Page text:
Space

SpaceX's Crew Dragon splashes down, setting record for US spaceflight

SpaceX's Crew Dragon splashes ...
Astronauts Michael Hopkins, Victor Glover, Shannon Walker and Soichi Noguchi shortly after splashing down in SpaceX's Crew Dragon capsule
Astronauts Michael Hopkins, Victor Glover, Shannon Walker and Soichi Noguchi shortly after splashing down in SpaceX's Crew Dragon capsule
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Astronauts Michael Hopkins, Victor Glover, Shannon Walker and Soichi Noguchi shortly after splashing down in SpaceX's Crew Dragon capsule
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Astronauts Michael Hopkins, Victor Glover, Shannon Walker and Soichi Noguchi shortly after splashing down in SpaceX's Crew Dragon capsule
A recovery crew tends to the Crew Dragon capsule shortly after splashdown
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A recovery crew tends to the Crew Dragon capsule shortly after splashdown
The Crew Dragon Resilience will now undergo inspection and processing, and hopefully refurbishment for future missions
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The Crew Dragon Resilience will now undergo inspection and processing, and hopefully refurbishment for future missions
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SpaceX and NASA have rounded out their first commercial mission together with a successful splashdown of the Crew Dragon spacecraft with four astronauts onboard. The safe return of the capsule comes nearly six months after it first arrived at the International Space Station (ISS), setting a new record as the longest-duration mission for a crewed American spacecraft.

The Crew-1 mission lifted off last November as the first under NASA's Commercial Crew Program, which seeks to restore crewed launches to American soil and end a reliance on Russian-made spacecraft for access to the ISS.

The spacecraft carried NASA astronauts Michael Hopkins, Victor Glover, and Shannon Walker to the orbiting laboratory, along with Japan Aerospace Exploration Agency astronaut Soichi Noguchi. The crew remained aboard for 167 days and completed 2,688 orbits of Earth, setting a new mission duration record for an American crewed spacecraft, besting the previous record of 84 days set by the final Skylab crew in 1974.

During their time aboard the station, the crew participated in spacewalks, helped prepare the facility for upgrades, snapped pictures of Earth and carried out science experiments, including growing crops.

Then on Saturday May 1, they climbed inside the Crew Dragon capsule, named Resilience, which autonomously undocked from the ISS and set sail for home. This involved a series of departure burns to move clear of the station and the deployment of two drogue parachutes and four main parachutes after re-entry, bringing the capsule safely down to the waters off the cost of Florida in the early hours of Sunday.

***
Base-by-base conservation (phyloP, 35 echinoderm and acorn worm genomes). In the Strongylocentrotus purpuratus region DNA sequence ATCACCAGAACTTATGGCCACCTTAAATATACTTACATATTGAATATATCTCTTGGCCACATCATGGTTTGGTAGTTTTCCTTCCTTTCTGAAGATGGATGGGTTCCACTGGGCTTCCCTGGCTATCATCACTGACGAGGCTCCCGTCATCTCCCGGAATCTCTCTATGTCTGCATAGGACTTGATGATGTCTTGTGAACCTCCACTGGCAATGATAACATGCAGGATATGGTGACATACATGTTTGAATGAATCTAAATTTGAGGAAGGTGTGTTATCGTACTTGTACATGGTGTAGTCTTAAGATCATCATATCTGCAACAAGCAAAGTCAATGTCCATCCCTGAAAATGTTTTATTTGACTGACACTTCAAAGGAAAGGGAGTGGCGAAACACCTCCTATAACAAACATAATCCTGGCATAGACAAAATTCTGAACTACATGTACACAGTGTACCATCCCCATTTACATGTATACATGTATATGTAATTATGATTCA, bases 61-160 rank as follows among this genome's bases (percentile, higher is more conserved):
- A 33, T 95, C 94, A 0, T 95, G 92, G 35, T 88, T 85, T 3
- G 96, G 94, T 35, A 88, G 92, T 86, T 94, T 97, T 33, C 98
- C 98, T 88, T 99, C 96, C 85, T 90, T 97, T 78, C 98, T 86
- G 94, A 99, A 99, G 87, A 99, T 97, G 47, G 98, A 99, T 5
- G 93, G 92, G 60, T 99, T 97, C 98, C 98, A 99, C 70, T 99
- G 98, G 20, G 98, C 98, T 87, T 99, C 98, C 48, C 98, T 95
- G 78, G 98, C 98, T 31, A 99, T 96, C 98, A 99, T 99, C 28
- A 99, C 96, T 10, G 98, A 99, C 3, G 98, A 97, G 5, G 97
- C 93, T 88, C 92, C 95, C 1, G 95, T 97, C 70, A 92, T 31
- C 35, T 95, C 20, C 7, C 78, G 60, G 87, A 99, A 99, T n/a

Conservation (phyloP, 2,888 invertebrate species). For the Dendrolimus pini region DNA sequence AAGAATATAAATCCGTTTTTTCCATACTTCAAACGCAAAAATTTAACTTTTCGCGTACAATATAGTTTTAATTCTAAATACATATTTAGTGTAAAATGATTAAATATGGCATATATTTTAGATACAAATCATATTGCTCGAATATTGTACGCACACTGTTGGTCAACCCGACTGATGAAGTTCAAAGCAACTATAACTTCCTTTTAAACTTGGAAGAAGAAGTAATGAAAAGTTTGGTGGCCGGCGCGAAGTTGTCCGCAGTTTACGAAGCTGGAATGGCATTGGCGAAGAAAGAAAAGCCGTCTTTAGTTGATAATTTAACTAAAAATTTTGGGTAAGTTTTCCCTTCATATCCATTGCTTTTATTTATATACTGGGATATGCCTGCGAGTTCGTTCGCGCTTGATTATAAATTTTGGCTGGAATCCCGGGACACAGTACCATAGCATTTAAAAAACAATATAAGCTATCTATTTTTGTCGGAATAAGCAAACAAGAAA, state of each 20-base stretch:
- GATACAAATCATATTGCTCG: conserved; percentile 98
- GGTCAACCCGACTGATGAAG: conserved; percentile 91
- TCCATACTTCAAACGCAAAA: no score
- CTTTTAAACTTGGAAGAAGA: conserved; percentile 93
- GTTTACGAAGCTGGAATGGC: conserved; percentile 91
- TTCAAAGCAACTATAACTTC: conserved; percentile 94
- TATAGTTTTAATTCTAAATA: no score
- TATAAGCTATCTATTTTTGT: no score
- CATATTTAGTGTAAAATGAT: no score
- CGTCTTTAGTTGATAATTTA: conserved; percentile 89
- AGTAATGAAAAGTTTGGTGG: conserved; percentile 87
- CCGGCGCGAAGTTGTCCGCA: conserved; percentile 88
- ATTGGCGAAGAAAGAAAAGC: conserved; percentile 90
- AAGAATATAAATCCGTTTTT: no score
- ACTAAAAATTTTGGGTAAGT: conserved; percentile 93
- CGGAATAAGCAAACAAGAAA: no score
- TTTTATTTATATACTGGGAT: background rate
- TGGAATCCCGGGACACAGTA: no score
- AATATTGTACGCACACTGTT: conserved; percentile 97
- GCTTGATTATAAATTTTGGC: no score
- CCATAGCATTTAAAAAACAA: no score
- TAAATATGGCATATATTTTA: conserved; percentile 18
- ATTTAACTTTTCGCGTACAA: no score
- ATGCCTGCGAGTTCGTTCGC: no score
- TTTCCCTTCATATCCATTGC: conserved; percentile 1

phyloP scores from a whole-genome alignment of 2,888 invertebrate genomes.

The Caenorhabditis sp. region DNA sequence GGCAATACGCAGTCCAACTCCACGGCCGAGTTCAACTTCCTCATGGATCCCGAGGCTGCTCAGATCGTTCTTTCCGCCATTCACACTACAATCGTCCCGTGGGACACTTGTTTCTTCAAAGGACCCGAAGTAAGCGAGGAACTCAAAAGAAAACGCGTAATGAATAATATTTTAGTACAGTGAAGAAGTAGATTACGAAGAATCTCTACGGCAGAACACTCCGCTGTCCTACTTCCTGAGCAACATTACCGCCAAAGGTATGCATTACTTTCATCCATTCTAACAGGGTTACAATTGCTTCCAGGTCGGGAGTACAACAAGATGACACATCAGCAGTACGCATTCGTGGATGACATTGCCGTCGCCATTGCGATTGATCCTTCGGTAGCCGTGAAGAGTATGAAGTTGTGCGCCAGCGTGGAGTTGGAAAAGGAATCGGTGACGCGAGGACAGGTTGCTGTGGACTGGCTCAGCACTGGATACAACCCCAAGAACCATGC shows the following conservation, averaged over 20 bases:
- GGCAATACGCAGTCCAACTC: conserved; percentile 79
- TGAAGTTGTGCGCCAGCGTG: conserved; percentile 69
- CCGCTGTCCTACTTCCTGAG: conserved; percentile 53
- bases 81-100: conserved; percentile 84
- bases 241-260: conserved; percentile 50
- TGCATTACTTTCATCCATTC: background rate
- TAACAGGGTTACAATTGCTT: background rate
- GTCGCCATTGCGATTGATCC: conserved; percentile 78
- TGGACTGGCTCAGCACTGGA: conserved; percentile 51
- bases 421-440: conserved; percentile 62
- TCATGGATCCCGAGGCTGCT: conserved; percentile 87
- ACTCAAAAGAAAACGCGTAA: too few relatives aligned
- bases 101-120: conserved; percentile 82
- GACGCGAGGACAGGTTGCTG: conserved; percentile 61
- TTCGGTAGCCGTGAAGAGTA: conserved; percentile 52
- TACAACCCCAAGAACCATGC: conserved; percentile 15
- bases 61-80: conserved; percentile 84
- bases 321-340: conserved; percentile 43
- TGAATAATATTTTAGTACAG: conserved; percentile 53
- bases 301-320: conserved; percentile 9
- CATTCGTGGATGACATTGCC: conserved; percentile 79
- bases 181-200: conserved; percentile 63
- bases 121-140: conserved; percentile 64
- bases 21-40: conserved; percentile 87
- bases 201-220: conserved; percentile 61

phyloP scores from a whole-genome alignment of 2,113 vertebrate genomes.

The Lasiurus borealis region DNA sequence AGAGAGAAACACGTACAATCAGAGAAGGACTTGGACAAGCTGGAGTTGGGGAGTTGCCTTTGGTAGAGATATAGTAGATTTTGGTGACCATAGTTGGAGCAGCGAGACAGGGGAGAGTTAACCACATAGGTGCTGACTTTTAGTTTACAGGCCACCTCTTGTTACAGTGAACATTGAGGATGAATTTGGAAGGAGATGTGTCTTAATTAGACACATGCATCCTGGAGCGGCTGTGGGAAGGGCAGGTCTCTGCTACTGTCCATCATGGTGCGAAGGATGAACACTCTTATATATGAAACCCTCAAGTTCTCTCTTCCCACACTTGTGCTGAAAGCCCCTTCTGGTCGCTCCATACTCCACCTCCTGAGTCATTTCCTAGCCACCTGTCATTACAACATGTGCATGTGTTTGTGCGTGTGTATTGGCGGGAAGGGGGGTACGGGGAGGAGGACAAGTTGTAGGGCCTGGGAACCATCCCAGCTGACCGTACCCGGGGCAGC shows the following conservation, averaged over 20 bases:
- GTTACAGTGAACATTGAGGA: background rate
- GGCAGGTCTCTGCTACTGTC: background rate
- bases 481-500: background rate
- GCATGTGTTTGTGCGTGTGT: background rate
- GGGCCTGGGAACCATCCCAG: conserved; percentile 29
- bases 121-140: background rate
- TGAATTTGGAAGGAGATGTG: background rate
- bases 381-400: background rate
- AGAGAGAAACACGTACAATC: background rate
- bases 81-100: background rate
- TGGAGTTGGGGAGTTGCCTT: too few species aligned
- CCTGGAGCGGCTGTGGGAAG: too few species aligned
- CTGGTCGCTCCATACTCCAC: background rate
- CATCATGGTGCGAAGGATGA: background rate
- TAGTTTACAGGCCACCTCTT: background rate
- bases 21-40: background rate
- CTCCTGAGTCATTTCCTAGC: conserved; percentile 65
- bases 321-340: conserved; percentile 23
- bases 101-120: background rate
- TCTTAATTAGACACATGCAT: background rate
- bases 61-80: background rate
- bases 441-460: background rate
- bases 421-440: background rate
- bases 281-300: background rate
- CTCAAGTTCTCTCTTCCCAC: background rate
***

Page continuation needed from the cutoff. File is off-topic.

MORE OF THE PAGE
A recovery crew tends to the Crew Dragon capsule shortly after splashdown
A recovery crew tends to the Crew Dragon capsule shortly after splashdown

This also marked the first night-time splashdown of an American crewed spacecraft since the return of Apollo 8 in 1968. The crew and capsule were quickly recovered, with the spacecraft to now undergo inspection and processing, and hopefully refurbishment for future missions.

“We’ve accomplished another incredible spaceflight for America and our commercial and international partners," says NASA Administrator Bill Nelson. "Safe, reliable transportation to the International Space Station is exactly the vision that NASA had when the agency embarked on the commercial crew program.”

The Crew-2 mission, meanwhile, lifted off on April 23 with four more astronauts onboard who are also set for an extended stint aboard the ISS, expected to last around six months.

Source: NASA, SpaceX

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3 comments
3 comments
Dan_of_Reason
I encourage everyone to believe that individual people, you and I, can make a huge impact. I don't know the particulars of Elon Musk's path to wealth (other than PayPal and the ideas he funded), but I give him very large credit for saying 'why not' in several industries, in this case space exploration.
Gregg Eshelman
Someone forgot to remove the masking tape holding a cover/trim panel in place in that publicity photo. Oops!
It is neat that we finally have a real space vehicle with an interior design that looks like it's from a SciFi movie instead of the typical function is everything and appearance doesn't matter non-aesthetic all prior space vehicles have had.
wolf0579
Those "pressure suits" look 100 % fake. Those are just dressed up motorcycle helmets. That crap does NOT inspire confidence.